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I don't know enough about calculus to know if this is really possible, but I have long held a secret belief that calculus (i.e. "approaching" math, cause you're always in relation to a moving target...I think) *will* actually work with/on sufficiently well defined phenomena. I would LOVE LOVE LOVE for someone to figure that out.

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Dec 13, 2023Liked by Max Goodbird

Meditation enthusiast here.

The single most important thing that you can tell us about meditation is an easy technique. Something that any fool can do that delivers quick results. Something we can do in a weekend.

Then we have something better than words to refer to. We have a real experience.

A real experience is more impressive than any words. A real experience guides you better than a mountain of words.

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This thing has been advocated a lot around childbirth. My impression is that the failure rate is high: People intend to give birth naturally without suffering, but suffer nonetheless.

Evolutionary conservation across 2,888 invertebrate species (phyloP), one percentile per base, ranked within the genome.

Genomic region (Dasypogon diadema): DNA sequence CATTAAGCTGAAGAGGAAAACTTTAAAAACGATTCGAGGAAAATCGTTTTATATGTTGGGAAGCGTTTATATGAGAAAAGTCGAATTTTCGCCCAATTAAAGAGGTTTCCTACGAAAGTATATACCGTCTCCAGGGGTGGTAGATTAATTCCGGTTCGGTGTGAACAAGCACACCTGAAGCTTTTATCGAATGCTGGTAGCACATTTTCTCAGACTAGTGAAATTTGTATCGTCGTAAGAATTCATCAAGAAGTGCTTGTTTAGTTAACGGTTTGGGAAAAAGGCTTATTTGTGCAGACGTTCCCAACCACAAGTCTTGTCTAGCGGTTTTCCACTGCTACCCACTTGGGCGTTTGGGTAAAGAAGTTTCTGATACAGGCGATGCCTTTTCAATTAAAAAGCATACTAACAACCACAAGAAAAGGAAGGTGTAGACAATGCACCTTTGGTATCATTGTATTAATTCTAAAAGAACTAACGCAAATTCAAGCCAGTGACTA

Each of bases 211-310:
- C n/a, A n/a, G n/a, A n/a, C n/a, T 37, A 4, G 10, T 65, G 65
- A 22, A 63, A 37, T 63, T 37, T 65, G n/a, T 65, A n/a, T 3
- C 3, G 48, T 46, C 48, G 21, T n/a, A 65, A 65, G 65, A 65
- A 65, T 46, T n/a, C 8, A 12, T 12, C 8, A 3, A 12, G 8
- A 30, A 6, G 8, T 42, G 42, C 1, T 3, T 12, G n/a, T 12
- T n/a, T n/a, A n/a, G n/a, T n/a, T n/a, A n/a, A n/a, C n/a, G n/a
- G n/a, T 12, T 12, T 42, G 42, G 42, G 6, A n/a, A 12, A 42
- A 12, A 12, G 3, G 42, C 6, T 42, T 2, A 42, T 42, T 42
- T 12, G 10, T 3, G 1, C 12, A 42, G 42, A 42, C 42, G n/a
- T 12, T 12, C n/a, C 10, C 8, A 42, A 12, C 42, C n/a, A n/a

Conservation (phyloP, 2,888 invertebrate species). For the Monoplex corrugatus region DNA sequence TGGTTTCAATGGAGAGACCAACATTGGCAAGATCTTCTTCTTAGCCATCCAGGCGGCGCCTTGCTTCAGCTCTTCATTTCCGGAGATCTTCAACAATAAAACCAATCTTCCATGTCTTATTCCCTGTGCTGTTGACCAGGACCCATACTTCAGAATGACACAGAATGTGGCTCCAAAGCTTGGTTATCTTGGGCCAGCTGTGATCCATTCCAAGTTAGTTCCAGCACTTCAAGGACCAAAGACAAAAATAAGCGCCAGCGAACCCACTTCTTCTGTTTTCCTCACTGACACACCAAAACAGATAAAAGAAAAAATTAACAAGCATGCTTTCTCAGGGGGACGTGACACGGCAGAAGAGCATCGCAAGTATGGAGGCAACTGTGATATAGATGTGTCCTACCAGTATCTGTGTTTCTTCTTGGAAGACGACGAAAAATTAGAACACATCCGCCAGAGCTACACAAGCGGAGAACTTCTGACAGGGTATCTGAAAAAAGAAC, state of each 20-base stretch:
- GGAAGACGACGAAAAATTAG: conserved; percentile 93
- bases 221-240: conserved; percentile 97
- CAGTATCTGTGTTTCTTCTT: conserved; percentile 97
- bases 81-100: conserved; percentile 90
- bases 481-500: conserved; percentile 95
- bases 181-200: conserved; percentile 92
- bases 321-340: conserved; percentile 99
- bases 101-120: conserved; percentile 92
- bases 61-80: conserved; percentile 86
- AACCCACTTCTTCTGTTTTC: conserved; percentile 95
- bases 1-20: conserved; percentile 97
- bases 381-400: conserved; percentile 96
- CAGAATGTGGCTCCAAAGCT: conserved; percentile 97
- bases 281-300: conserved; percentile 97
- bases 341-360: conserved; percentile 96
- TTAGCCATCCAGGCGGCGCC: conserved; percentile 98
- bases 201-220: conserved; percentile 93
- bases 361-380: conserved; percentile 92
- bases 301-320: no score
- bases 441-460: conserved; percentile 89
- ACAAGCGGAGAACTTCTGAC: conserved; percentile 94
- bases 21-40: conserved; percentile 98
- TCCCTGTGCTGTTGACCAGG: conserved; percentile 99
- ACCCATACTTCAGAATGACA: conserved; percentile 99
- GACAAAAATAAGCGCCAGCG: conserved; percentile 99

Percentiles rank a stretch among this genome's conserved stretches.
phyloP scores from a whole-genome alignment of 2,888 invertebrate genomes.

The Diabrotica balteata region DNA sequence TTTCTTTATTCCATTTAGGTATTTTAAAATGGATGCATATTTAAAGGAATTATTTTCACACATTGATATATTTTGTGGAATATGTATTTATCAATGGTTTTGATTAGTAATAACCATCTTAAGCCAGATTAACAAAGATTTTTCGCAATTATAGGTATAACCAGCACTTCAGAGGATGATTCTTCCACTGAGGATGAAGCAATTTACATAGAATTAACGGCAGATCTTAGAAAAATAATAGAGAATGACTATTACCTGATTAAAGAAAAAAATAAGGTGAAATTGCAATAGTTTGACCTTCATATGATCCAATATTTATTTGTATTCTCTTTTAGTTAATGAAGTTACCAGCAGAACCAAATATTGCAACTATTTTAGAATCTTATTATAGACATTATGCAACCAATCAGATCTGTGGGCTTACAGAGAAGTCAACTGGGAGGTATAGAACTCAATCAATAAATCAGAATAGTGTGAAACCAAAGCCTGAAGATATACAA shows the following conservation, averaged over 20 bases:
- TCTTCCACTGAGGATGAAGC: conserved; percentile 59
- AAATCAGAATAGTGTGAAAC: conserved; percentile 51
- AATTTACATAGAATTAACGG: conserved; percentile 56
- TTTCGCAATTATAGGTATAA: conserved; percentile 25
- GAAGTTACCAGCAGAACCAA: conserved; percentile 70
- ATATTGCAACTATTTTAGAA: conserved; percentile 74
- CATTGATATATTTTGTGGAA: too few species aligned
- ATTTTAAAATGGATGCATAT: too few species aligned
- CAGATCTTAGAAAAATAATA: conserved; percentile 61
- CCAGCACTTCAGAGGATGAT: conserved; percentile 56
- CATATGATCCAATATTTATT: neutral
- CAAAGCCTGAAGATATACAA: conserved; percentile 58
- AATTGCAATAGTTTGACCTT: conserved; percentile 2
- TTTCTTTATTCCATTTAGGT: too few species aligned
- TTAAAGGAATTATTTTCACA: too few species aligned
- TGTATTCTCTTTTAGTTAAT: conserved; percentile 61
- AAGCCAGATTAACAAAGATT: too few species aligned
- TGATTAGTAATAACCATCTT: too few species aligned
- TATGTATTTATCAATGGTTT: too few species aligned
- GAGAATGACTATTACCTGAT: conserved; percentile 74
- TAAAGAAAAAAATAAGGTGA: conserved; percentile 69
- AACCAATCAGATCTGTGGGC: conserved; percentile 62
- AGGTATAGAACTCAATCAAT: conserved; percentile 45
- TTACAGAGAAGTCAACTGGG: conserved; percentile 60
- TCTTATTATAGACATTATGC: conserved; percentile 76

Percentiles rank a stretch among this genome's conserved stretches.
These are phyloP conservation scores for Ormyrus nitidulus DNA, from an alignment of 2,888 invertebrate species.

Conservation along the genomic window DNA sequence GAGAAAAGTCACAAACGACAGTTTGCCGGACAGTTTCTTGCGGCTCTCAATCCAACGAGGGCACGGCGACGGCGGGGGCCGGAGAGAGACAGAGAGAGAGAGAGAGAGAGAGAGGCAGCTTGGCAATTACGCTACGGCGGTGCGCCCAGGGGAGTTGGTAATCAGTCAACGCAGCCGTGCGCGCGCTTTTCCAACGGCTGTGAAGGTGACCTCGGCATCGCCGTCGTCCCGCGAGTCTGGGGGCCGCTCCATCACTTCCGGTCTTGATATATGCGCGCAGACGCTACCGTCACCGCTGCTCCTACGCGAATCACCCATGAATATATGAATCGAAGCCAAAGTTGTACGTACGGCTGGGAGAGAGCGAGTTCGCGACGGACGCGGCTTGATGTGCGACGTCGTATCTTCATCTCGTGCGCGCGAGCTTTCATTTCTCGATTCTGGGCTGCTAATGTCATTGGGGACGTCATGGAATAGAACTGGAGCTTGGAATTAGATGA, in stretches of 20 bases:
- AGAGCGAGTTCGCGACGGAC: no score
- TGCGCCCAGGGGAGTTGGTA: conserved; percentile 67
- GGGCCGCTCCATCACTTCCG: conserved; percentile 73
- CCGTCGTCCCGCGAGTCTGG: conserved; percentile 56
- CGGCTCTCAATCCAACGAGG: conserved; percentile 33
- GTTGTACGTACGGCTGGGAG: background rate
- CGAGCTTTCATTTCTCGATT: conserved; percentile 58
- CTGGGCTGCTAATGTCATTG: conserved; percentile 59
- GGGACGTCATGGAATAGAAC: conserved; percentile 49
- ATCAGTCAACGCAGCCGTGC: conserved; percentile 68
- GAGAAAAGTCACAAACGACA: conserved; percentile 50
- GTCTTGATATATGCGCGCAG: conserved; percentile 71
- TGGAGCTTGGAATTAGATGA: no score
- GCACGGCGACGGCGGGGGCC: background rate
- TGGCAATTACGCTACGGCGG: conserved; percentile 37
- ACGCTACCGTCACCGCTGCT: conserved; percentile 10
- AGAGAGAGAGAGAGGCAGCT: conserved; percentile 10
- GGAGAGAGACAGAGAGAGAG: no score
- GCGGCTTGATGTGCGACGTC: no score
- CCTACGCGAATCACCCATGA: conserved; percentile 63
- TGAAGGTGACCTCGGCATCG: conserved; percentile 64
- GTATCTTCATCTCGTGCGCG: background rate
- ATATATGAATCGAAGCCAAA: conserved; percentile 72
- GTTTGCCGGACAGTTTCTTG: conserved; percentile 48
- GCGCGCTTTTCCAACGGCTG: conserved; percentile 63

I think what you are talking about works for lesser states of pain. Also without special techniques - just seeing the situation constructively gives the same result, in my experience. Pain from pregnancy is one example. Although I find the ideal of natural childbirth without suffering laughably overambitious, I think the usually considerably weaker pain from pregnancy can often be endured without suffering.

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A super interesting piece, Max!

As a skateboarder I’ve had many opportunities to get well aquatinted with pain. So much so that after enough I was kinda forced by the pain to realise that the suffering part is optional. And it is only recently that I have started incorporating this idea into my mediation. But Shinzen’s ideas are on a whole other level — so thank you so much for shining a light on them :)

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Can someone explain the Equanimity = 1/wilfulness^2 part? The math doesn't make sense to me. 🤔